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‘This Beautiful Future’ Off Broadway Review: Karaoke Perks Up a Doomed WWII-Era Love Story

Rita Kalnejais imagines a sappy alternate reality for a Nazi soldier and his French traitor girlfriend

How well does karaoke go with a World War II love story about a Nazi who is smitten with a young French woman in Chartres, Frances, in the year 1944? It’s a probably a question you’ve never asked, but playwright Rita Kalnejais answers it in her new play, “This Beautiful Future,” which opened Tuesday at Off Broadway’s Cherry Lane Theatre.

To call it the proverbial oil-and-water mix doesn’t begin to describe this onstage mismatch.

Before the play begins, Frank J. Oliva’s arresting set design greets us at the Cherry Lane. He divides the stage in two, with a sleek, modernistic bedroom set placed downstage and a glass booth upstage. The glass booth is occupied first, and a title is projected on the proscenium that we should welcome with applause “Angelina,” as embodied by actress Angelina Fiordellisi. Complete with a karaoke monitor behind her, Fiordellisi starts to sing as the lyrics are projected. When she finishes, the titles encourage us to welcome with applause “Austin,” who is the actor Austin Pendleton, who also treats us to a song.

Much younger actors soon occupy the downstage area, and while their respective names are Francesca Carpanini and Uly Schlesinger, we are not encouraged to welcome with applause as “Francesca” or “Uly.” Carpanini and Schlesinger play characters who are respectively named Elodie and Otto, and they are clearly there for a rendezvous. Since they are named Elodie and Otto and the titles projected on the proscenium have told us that this play is set in 1944 in Chartres, France, one has to be pretty dim not to guess that he’s a Nazi and she’s a French girl who’s going to get a punk haircut before the evening’s over.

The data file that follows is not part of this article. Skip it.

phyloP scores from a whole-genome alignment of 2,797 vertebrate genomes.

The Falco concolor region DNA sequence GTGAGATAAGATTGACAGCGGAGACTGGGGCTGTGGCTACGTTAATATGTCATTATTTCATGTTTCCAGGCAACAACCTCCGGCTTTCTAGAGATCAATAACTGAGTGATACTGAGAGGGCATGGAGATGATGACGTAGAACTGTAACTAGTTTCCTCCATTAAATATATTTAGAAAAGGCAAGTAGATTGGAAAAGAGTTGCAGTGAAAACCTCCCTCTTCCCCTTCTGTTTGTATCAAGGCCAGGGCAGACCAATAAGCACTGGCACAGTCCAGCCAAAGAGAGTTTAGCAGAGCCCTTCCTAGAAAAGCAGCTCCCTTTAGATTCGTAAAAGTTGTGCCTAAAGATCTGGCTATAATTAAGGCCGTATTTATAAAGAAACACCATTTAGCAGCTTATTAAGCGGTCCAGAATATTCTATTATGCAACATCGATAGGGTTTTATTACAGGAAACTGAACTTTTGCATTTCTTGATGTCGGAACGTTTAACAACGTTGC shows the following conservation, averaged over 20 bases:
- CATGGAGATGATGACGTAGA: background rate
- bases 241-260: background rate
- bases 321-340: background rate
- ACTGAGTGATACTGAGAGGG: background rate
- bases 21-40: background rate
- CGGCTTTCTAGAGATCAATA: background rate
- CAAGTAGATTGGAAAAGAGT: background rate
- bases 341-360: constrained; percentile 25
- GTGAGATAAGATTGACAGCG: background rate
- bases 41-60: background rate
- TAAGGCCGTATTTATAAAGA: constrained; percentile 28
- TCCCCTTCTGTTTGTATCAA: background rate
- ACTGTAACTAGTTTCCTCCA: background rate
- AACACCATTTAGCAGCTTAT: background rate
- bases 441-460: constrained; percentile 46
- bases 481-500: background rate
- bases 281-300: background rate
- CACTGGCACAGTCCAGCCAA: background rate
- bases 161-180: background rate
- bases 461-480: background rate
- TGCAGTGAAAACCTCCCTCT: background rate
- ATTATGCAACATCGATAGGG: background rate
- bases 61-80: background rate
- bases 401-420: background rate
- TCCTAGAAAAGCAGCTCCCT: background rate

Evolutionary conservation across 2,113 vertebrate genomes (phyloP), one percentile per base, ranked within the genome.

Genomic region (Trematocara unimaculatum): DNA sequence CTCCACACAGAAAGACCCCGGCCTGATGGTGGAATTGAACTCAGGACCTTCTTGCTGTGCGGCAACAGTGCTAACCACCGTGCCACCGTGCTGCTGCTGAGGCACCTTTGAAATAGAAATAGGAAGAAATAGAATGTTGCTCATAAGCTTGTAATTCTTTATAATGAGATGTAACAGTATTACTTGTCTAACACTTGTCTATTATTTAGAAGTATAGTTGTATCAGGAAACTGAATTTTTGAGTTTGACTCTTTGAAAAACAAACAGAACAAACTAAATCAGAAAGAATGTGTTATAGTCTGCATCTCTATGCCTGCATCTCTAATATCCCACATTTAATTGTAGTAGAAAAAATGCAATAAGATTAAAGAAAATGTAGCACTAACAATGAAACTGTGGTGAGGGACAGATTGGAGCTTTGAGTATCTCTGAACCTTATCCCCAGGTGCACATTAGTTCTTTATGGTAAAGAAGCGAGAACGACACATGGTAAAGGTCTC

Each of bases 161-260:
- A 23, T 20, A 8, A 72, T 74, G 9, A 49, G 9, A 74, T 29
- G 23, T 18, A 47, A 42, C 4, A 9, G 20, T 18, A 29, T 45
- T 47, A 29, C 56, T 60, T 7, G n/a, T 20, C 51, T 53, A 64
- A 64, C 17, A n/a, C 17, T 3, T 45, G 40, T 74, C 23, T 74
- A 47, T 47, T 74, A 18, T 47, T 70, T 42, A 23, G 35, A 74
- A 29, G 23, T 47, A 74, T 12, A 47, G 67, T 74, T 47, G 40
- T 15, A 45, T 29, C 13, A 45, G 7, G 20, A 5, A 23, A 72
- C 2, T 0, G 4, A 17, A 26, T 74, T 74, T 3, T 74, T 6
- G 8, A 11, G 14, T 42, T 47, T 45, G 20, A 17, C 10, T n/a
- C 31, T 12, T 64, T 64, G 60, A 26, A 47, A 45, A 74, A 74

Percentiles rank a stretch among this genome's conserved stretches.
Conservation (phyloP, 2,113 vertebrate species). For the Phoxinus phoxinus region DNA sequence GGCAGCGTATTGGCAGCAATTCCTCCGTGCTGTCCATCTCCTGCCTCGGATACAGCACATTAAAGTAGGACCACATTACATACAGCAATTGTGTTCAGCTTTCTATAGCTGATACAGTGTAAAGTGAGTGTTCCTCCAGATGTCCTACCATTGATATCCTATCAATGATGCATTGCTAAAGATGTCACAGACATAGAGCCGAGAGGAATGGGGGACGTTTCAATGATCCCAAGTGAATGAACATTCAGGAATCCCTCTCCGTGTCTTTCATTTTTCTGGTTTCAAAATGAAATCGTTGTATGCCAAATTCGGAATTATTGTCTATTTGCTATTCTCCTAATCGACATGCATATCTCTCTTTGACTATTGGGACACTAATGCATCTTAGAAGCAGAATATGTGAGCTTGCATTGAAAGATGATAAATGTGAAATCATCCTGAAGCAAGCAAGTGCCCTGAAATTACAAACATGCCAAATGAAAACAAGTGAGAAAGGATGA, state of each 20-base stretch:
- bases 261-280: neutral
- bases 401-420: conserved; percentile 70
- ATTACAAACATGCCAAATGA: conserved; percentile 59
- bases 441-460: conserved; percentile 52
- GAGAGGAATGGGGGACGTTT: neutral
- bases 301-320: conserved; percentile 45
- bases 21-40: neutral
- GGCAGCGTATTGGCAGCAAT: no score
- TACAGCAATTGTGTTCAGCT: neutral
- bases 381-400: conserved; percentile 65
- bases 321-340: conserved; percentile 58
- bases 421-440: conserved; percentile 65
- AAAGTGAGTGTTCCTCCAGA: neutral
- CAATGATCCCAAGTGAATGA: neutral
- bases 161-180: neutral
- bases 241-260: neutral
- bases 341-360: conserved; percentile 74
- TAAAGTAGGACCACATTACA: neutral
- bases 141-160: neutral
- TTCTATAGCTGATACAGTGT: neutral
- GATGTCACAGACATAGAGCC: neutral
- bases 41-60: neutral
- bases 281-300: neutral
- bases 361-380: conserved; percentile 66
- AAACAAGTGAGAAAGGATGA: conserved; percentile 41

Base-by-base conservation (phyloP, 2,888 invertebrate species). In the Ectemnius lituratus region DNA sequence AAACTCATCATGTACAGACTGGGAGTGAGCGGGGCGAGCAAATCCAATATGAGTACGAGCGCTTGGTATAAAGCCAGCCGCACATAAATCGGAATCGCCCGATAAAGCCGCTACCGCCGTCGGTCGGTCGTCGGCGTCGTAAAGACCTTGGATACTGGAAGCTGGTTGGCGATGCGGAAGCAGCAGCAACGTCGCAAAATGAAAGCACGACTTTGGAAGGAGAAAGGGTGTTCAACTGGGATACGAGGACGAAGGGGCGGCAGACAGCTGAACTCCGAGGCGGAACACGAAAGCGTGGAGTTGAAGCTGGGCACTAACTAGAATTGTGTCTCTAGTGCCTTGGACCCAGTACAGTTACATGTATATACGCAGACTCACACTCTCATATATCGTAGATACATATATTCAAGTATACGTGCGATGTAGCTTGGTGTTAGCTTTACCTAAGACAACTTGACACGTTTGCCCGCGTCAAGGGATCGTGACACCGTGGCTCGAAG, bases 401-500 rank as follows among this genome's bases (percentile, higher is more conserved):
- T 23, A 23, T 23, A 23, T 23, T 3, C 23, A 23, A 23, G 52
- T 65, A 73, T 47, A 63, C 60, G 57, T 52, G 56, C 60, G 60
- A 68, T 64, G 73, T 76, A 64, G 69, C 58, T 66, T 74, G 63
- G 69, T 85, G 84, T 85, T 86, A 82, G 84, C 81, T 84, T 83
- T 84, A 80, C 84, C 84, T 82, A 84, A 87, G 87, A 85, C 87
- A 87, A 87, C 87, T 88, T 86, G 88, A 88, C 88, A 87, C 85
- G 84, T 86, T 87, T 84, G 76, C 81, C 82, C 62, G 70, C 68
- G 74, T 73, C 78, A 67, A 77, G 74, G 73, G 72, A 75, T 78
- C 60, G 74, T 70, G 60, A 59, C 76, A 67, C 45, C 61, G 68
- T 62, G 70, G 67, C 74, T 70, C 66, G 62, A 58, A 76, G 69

Kalnejais, unfortunately, attempts to set up this non-revelation as some kind of a surprise: The awkward introductory chatter is innocuous and sounds very present-day. In other words, we are being told a story that is Universal. More numbing than the dialogue are those moments when the characters perform mundane tasks without speaking, like removing their shoes or washing their hands. Under Jack Serio’s lackluster direction, there’s nothing but dead air on stage. It’s a relief when the old couple in the glass booth starts to sing another song.

Meanwhile, we wait for the inevitable swastika to drop.

Eventually, Kalnejais gets around to having her two younger characters reveal what we guessed 15, 20 minutes earlier – he’s a Nazi soldier and she’s a young woman who may be looking for chocolates and nylons more than love or even hot sex. Schlesinger manages to make his character come off sympathetic even when spouting fascist propaganda. He uses the word “gigs” to describe Hitler’s rallies. It’s another stab at that Universal thing.

The two pairs of actors, while separated in age by more than a few decades, are amazing lookalikes. If Elodie and Otto had met under less fraught circumstances – are we to wonder? – they could have grown old like Angelina and Austin to sing dreadful songs, most of the tunes being about love.

The big suspense of “This Beautiful Future” is watching Elodie nurse a chicken’s egg she recently found, and we all wait for it to hatch. I won’t give away the sweet yet disturbing ending, but I wonder if PETA should check out this production.

Serio’s direction does achieve something unique. When Elodie and Otto engage in a delightful pillow fight ripped from countless old movies and the inevitable feathers start to fly, it was the first time I found myself happy to be wearing a mask over my nose and mouth in the theater.

For the record, the New York Times bestowed its inevitable Critics Pick on “This Beautiful Future” when it opened last January at Off-Off Broadway’s Theatrelab.

Robert Hofler, TheWrap's lead theater critic, has worked as an editor at Life, Us Weekly and Variety. His books include "The Man Who Invented Rock Hudson," "Party Animals," and "Sexplosion: From Andy Warhol to A Clockwork Orange, How a Generation of Pop Rebels Broke All the Taboos." His latest book, "Money, Murder, and Dominick Dunne," is now in paperback.

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